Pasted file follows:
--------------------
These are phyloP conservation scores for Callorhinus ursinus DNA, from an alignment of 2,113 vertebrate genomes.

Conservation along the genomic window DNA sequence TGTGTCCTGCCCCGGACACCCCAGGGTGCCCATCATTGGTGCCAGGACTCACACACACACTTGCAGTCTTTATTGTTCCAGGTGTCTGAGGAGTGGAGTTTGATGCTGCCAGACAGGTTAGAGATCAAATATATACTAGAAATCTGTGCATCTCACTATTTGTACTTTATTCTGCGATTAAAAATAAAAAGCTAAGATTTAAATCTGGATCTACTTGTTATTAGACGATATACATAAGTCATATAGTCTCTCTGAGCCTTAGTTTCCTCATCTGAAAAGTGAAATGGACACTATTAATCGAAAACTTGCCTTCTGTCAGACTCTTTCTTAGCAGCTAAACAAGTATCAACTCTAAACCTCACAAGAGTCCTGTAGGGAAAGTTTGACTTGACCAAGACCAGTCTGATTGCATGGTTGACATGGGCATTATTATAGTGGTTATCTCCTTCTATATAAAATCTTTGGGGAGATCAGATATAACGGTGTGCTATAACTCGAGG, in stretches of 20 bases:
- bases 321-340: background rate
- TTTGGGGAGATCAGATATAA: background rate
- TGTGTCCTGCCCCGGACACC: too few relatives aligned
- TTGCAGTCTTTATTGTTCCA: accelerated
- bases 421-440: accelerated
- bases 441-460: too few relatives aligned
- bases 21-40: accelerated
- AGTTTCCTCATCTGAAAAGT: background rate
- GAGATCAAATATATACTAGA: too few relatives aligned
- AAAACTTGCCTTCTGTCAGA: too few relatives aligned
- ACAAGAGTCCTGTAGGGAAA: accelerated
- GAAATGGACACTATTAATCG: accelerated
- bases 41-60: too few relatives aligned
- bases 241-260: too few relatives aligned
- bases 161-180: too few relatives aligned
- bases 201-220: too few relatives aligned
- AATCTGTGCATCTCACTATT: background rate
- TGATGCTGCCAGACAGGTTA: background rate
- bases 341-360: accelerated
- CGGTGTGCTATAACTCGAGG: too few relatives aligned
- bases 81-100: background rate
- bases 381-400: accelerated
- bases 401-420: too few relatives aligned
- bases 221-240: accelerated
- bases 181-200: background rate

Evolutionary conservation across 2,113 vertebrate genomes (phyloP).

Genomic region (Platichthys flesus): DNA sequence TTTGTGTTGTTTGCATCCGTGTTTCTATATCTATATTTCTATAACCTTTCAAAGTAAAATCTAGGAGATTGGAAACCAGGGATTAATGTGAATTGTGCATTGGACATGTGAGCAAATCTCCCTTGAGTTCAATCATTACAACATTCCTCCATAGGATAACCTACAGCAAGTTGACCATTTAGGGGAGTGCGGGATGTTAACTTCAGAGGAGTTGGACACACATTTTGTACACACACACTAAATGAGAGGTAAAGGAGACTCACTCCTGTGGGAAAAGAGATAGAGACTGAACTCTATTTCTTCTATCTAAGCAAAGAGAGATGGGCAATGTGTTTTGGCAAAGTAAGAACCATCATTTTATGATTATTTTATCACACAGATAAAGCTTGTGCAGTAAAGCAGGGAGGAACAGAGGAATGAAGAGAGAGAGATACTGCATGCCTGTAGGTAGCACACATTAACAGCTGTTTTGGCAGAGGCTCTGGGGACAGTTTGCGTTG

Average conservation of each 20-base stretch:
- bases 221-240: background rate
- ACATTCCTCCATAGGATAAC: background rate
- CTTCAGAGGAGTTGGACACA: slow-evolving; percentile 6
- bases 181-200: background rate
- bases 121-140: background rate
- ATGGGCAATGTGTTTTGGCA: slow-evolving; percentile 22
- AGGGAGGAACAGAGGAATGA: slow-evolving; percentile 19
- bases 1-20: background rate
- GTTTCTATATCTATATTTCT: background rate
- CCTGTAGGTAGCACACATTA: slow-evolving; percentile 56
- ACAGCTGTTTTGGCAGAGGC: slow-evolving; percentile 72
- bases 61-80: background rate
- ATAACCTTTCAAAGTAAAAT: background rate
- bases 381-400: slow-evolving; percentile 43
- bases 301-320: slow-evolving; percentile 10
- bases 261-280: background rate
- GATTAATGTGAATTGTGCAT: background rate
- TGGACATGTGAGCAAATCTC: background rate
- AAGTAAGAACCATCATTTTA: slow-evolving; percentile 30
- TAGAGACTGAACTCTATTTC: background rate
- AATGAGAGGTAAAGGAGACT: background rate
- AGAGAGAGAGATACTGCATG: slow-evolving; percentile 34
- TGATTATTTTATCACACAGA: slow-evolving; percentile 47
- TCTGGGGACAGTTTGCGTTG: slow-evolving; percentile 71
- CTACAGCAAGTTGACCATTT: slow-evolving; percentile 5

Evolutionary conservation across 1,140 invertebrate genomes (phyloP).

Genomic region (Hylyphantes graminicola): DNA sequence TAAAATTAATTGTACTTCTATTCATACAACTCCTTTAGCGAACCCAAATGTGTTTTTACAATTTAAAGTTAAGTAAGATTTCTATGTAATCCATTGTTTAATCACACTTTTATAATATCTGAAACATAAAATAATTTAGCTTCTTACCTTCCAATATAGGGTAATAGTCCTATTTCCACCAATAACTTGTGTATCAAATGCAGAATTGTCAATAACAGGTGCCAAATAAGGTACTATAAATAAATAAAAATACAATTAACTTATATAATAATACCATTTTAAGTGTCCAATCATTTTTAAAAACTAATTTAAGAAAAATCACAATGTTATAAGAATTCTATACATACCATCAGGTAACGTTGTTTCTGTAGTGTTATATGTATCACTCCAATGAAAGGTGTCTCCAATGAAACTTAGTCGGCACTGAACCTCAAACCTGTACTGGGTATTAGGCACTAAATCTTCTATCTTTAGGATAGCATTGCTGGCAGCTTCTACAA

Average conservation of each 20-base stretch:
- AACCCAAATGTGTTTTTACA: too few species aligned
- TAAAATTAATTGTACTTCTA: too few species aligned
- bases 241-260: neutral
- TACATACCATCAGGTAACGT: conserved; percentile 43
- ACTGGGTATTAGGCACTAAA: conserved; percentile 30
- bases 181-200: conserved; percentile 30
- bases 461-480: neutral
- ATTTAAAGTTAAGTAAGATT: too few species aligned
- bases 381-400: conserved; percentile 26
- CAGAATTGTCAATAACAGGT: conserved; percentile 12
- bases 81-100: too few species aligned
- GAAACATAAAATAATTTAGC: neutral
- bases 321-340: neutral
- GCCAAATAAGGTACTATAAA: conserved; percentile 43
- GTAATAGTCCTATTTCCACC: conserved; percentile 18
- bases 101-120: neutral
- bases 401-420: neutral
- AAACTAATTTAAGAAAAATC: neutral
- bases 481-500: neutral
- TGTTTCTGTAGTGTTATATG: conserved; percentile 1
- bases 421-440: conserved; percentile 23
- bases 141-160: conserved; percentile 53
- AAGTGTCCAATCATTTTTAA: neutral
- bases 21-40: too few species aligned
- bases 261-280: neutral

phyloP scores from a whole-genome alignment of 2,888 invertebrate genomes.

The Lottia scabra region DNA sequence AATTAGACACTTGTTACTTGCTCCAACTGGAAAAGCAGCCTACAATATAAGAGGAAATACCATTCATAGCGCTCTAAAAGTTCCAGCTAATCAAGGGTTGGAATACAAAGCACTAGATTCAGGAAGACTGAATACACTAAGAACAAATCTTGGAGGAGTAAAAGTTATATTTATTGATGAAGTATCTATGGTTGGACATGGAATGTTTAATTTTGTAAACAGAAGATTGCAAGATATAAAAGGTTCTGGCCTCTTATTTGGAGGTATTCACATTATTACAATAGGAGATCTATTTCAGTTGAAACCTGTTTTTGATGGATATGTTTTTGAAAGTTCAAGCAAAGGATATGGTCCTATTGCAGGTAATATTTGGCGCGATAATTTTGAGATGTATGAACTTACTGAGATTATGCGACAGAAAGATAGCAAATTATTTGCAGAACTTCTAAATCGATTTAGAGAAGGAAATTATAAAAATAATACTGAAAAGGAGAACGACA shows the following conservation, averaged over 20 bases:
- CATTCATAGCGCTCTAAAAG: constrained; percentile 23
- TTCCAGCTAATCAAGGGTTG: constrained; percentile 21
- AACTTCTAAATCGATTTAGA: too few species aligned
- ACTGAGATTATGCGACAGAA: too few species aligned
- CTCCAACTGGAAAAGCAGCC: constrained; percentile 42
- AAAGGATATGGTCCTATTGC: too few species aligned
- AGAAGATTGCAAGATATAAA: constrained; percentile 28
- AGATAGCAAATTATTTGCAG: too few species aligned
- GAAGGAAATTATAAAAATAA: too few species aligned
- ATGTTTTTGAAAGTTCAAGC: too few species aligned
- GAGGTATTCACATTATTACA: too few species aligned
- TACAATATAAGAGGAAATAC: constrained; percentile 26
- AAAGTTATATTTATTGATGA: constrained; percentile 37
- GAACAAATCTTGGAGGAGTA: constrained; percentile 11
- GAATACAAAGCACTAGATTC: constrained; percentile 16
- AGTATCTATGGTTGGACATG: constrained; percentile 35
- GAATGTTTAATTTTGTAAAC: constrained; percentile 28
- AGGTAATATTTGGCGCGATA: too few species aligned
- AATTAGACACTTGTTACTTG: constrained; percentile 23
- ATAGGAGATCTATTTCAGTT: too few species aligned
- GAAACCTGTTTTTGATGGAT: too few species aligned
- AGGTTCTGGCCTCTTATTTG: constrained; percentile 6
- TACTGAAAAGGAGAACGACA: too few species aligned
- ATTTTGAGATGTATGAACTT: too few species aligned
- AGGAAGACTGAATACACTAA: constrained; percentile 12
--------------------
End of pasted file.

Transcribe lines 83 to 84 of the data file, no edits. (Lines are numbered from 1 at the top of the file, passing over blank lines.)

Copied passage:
- bases 261-280: neutral

phyloP scores from a whole-genome alignment of 2,888 invertebrate genomes.